birmingham city university games development

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birmingham city university games development

Boasting input and feedback from leading professionals and our own students, collaborations with Microsoft and Sony, and having access to state-of-the-art technologies, our Computer Games Technology course will develop the skills you need to be successful in the games industry and beyond.

On the course, you will learn a range of technical and professional skills, including understanding fundamentals and advanced ‘coding’ practices, graphics programming, network communications and artificial intelligence. We also stress the importance of being able to work independently and in teams, as well as the development of strong written and oral communication skills.

Core to the philosophy of the course is the importance of going beyond your studies – therefore, we encourage participation in many extracurricular activities. Being located in the heart of Birmingham city centre means we are close to many independent game studios, who regularly host events throughout the year. We also regularly participate in international game development competitions such as Global Game Jam and Microsoft’s Imagine Cup, all of which give you the opportunity to showcase your talent on a wider stage.

The course is intended not only to expose you to mainstream and traditional game development, but also to working in disciplines that are allied and emerging for example serious and educational game development, augmented and virtual reality as well as simulations.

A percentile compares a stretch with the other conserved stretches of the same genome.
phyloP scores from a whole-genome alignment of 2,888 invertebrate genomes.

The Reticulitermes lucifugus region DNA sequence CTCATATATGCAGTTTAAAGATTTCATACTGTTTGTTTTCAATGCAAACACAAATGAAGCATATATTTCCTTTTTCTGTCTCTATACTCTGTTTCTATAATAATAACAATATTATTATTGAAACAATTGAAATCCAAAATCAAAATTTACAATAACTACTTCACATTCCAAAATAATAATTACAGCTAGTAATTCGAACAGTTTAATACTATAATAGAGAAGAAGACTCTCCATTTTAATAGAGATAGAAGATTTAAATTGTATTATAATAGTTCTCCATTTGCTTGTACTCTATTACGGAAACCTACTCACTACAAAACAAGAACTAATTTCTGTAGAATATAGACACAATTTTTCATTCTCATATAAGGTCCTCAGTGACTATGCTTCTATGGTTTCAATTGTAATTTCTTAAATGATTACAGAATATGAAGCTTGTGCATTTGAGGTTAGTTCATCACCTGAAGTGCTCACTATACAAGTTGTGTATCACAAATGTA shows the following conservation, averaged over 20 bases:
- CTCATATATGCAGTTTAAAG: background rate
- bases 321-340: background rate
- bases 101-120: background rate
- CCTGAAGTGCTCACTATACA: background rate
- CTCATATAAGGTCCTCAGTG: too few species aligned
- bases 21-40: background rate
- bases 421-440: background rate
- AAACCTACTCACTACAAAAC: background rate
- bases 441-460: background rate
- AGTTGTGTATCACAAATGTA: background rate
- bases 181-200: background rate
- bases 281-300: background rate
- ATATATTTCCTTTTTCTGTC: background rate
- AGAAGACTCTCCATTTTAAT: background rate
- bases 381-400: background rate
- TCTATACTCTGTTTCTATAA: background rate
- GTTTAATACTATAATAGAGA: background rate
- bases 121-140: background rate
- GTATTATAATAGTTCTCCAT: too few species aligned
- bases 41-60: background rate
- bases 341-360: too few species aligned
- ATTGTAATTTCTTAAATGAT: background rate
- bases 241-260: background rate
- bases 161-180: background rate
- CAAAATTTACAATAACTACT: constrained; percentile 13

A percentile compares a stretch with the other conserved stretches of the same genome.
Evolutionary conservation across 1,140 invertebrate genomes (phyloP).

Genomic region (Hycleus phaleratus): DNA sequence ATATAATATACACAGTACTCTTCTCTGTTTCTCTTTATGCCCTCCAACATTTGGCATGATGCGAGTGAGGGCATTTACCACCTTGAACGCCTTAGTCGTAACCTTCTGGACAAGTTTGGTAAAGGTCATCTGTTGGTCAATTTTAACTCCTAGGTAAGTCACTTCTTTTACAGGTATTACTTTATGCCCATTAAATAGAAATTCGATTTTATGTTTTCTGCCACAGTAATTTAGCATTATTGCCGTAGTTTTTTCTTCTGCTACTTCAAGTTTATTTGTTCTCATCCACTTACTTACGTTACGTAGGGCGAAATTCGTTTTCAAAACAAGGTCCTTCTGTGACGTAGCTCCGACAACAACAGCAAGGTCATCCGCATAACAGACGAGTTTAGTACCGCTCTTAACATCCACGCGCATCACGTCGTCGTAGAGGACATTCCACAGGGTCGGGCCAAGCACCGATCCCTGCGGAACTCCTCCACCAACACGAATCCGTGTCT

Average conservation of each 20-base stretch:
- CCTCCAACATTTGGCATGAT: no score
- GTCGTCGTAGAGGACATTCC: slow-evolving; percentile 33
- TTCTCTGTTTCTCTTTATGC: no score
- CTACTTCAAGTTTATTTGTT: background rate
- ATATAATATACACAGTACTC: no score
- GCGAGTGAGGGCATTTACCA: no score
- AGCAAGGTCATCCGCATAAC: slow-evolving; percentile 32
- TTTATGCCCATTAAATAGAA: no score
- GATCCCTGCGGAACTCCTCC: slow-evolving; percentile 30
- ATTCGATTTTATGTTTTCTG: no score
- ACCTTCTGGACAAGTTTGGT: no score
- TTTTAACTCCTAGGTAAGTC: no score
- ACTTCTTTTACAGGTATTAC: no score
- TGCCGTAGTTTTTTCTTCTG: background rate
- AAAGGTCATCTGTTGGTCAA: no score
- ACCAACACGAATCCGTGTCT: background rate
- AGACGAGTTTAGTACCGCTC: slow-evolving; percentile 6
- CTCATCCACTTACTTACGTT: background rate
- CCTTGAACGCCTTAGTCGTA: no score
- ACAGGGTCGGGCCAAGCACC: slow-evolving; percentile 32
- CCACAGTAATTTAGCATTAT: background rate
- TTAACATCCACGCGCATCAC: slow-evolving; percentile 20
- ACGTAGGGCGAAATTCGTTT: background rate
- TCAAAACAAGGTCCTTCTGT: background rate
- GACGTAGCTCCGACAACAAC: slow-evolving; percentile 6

The course will not only develop you into being professional and work-ready, it’ll also help you become a creative problem solver, as well as encouraging you to be innovative and enterprising.

Upon graduation, you could progress into a range of careers in the game industry, for example game or graphics programmer, tools programmer or QA tester in either larger companies or independent studios. The skills learnt also give you the opportunity to work in allied disciplines such as a serious or educational game developer. Alternatively, you could work in more traditional computing or software engineering roles, start your own company or progress into further education (for example, a PhD).